Thursday, November 08, 2012


Back for its 9th year "of psychotic savagery and bloody pandemonium", San Francisco's Another Hole In the Head Film Festival (Holehead) runs later this year—November 28th to December 9th, 2012—at its familiar venues the Roxie and Victoria Theatres, with additional screenings at adopted venues the Terra Gallery and the Vortex Room. Boasting 54 films over 11 days, 28 features and 26 shorts, San Francisco's original genre film festival is characterized by a scrappy, DIY aesthetic that eschews big studio content and recent trends towards elevated genre. Holehead's programming remains curatorially committed to the genre's graphic roots in shockploitation, visceral thrills and gleeful mayhem.

For its opening night on Wednesday November 28, Holehead offers the newly remastered 30-year anniversary of Forbidden Zone In Color with Richard Elfman and the beautiful "Frenchy" (Marie-Pascale Elfman). Both are expected to attend the Q&A after the film, which screens at Terra Gallery, followed by a celebratory party featuring the music of Oingo Boingo and the Depeche Mode tribute band For The Masses. The closing night film on Sunday December 9th will be the 2012 German documentary Zero Killed, likewise screening at Terra Gallery.

What follows is a sampling of the festival's line-up, two seen in-cinema at Montreal's Fantasia International Film Festival earlier this Summer, and the rest on screener. Starting with the crossovers from Fantasia, I didn't find Resolution (2012) [IMDb / Fantasia] nearly as horrifying as it was billed to be; but, I certainly found it entertaining for its natural dialogue and irreal alterities. Directors Justin Benson and Aaron Scott Moorhead are clearly having fun making up their careers (and movies) as they go along, which affords for some intriguing experimentation and a no-need-to-explain sensibility that's admittedly refreshing. I laughed more than I screamed; but, for all concerned, that was probably for the best. The "monster" is, perhaps, the context of the film itself, accounting for the directors admitting in their Fantasia Q&A that part of the intended horror was for the audience to become aware by film's end that they have been sitting in the lap of the monster the entire film.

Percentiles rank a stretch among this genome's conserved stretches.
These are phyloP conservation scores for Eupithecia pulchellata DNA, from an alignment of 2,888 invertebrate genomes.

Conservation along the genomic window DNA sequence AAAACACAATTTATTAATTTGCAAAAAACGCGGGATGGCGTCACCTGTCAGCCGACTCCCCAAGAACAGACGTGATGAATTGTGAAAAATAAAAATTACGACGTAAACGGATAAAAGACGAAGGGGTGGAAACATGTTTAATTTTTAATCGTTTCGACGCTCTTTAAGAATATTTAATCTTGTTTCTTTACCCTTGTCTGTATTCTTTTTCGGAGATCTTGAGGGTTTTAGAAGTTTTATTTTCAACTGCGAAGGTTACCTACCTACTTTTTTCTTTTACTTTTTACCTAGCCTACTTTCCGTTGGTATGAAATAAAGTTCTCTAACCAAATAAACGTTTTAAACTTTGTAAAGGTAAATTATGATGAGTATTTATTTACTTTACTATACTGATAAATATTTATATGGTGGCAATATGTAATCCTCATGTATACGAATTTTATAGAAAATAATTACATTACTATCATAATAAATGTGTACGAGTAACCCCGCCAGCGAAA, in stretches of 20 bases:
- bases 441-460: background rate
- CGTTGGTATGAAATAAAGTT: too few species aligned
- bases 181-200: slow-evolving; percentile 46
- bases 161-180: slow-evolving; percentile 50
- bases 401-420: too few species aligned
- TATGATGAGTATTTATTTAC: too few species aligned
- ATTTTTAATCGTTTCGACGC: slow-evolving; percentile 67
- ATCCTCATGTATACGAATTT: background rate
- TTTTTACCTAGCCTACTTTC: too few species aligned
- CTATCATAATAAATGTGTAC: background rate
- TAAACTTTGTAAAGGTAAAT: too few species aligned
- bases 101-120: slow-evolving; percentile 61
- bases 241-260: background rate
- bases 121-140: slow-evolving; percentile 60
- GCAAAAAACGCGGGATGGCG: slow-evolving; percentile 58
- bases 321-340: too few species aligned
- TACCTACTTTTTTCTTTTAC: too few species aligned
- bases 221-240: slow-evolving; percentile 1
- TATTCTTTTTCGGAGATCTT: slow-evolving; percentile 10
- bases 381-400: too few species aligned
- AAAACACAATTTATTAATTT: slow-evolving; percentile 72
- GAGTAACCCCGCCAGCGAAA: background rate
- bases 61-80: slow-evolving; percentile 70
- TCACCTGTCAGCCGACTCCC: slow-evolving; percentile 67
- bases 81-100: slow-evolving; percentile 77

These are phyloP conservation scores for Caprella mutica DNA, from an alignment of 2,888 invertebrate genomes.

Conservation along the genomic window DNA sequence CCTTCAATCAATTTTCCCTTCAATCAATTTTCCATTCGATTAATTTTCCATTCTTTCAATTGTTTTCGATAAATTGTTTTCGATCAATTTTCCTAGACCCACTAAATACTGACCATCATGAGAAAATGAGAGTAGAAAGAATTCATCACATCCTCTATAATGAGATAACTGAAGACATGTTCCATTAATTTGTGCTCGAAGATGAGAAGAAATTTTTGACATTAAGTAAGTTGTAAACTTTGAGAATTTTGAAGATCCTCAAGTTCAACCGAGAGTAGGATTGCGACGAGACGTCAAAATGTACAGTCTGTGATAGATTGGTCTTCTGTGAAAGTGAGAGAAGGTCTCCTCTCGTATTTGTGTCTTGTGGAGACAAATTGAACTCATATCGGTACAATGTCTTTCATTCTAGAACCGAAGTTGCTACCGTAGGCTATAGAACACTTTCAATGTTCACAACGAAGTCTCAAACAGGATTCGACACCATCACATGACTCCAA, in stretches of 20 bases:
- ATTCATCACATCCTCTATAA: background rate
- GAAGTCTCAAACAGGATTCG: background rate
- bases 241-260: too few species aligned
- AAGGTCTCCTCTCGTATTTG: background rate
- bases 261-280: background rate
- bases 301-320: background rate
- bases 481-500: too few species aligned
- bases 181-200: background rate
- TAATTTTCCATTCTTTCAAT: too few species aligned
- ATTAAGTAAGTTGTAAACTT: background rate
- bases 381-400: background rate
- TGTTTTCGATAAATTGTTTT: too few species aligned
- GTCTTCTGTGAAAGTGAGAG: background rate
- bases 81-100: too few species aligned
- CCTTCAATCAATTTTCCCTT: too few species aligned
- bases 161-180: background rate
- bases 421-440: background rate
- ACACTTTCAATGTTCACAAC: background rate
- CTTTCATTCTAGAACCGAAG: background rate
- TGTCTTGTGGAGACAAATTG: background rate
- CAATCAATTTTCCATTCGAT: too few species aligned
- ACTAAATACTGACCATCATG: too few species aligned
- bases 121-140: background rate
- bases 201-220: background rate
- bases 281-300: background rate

All in all, Casey Walker's A Little Bit Zombie (2012) [official site / IMDb / Facebook / Fantasia] is a Canadian homegrown joint that sets you up for some stoner laughs. Featuring a deranged zombie mosquito infected from having bitten one of the undead, broad comic turns by an ensemble of young Canadian actors, and an ever-entertaining performance by one of Canada's hardest-working actors Stephen McHattie, A Little Bit Zombie has no pretensions about being anything other than what it is: a slapstick zom-com.